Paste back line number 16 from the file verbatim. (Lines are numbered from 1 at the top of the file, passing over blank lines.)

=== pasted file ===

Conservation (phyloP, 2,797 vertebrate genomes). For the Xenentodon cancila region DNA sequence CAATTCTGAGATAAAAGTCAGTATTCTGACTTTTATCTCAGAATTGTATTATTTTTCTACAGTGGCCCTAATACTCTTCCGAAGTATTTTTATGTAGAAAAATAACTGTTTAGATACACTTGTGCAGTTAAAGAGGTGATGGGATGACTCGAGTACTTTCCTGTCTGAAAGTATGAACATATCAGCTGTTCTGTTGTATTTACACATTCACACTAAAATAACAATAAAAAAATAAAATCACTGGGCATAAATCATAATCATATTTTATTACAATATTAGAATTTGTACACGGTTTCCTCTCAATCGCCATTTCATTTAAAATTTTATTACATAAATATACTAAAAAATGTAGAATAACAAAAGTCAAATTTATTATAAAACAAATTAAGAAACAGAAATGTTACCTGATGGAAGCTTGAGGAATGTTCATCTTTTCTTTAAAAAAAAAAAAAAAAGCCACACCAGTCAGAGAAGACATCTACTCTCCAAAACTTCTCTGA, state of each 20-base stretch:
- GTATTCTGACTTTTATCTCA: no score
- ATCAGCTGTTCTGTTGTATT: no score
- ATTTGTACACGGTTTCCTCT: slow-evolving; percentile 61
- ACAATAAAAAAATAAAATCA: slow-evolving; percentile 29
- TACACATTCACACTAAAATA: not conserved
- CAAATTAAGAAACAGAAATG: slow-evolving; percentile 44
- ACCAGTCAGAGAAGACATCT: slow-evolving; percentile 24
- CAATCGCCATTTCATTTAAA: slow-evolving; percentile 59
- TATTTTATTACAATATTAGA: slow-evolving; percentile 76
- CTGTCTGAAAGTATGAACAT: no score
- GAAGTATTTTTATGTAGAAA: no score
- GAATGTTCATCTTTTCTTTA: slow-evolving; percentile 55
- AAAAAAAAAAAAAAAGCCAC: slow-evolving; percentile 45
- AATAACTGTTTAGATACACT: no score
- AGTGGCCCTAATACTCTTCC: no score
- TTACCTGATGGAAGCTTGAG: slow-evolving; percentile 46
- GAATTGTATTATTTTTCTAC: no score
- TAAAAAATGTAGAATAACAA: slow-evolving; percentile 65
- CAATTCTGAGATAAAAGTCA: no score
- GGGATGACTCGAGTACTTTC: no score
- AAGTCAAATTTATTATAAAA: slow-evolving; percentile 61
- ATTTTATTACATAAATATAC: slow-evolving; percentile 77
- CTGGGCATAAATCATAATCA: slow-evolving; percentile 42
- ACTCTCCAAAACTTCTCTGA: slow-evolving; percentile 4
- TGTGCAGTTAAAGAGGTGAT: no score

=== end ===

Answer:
- AGTGGCCCTAATACTCTTCC: no score